Kim Hak’s work is particularly powerful because various ideas relating to the purpose of photography seamlessly come together. Objects that hold memories, directly related to a major socio-political event in Cambodian history, are graciously and carefully presented. Here is a chance for visitors to get curious and learn about a world event, to grapple with complex political ideas such as communist socialism, to learn about the arts and culture of a country in the region. And to consider why we take photographs and how to present an idea in a way that makes an impact.
It was all of these themes, but primarily the beauty that had struck me: beauty emanating from unlikely sources—a pair of scissors surrounded by an old woman’s white hair; a bottle of fish oil connected to a trail of blue smoke; a military mess tin can with a piece of fish; an identity card surrounded by small jewels. And beauty, in this project, stood out more fiercely because of the way it was juxtaposed to horror.
That first evening, as I walked along Eba Bahi’s ground floor, I was all too aware of this inherent conflict. The soft lights hanging overhead highlighted the irony even more. After everything else was subdued and hidden by night, there I was in front of an old kettle (which has been with Hak’s family since 1970) out of which a pair of chicken claws peeked (the Khmer Rouge forbade Cambodians to cook chicken); there I was confronted by life and death, by evil and elegance, by light and darkness.
I returned the following evening when the darkness was more complete and the street rush more heightened. Coincidentally, a group of women sat in front of the chaitya, chanting an ancient tune. After another quick scan of Hak’s photos, I walked over to the other edge of the monastery and remained there for a few moments, away from everything. Soft cotton light washed the devotees’ faces while the gallery glowed brightly behind them. From the tiny empty squares on the wooden fence, bits and pieces of Hak’s photos peeked out.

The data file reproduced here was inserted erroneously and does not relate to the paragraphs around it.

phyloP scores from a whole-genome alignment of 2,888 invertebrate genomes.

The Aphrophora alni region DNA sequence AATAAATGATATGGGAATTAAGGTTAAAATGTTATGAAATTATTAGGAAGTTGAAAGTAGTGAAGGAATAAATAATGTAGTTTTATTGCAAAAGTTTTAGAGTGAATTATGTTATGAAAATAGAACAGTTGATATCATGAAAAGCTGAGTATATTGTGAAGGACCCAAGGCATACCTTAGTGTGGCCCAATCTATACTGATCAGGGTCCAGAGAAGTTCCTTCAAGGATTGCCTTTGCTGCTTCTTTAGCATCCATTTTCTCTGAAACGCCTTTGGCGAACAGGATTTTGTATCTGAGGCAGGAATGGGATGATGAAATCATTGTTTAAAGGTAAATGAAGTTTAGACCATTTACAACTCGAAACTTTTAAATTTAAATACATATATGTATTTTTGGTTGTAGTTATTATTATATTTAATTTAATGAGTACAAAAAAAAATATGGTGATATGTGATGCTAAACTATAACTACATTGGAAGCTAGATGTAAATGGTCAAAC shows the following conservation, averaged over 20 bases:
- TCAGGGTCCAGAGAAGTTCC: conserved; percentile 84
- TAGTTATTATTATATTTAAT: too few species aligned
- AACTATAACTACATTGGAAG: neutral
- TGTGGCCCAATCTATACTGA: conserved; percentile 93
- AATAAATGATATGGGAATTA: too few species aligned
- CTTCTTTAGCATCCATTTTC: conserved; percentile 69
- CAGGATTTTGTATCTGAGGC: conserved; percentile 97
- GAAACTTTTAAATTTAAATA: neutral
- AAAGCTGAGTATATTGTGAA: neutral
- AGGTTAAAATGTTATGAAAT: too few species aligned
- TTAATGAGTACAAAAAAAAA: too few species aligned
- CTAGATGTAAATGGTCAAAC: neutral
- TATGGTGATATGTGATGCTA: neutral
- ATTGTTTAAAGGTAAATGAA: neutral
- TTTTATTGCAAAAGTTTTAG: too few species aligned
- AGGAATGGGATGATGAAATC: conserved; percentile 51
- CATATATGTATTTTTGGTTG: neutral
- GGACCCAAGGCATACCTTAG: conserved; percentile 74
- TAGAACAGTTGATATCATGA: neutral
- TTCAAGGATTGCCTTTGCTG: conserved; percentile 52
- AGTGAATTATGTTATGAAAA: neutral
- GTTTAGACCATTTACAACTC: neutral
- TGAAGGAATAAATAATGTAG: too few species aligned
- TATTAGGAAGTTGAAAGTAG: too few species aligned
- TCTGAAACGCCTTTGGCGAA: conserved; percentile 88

On my third visit, I spent some time with Kim Hak himself, who was at Eba Bahi as part of an art workshop he had conducted with a couple of art educators. The workshop was modeled after Hak’s work. Participants were asked to bring special objects from their own homes. After completing, everyone had assembled at Eba Bahi to display their work. Some had brought old Nepali coins no longer in use, a wooden boat used for knitting, a set of key and lock covered in divine carvings.
Later, Hak told me about his plans to visit the Golden Temple the following morning, his last day in Kathmandu, before taking off to Phnom Penh. On our way out of Eba Bahi, Hak stopped at a store whose interior was filled with copper and bronze utensils that sparkled and glowed. He picked up a miniature version of a diya-stand and requested to purchase two identical ones. I later noticed him examining another uniquely designed copper mug that was covered with small circular dents. I picked up the copper mug, having decided that I wanted three of those—one for myself and one each for my two cousins who would put bhaitika on me in a few days.
Dusk had fallen once again. After paying, I hurriedly stuffed three cubical boxes inside my backpack, thrilled: for I felt that I had suddenly encountered and captured something utterly beautiful.
Kunwar is an Assistant Editor of La.lit, a literary magazine, and also works as an educational consultant.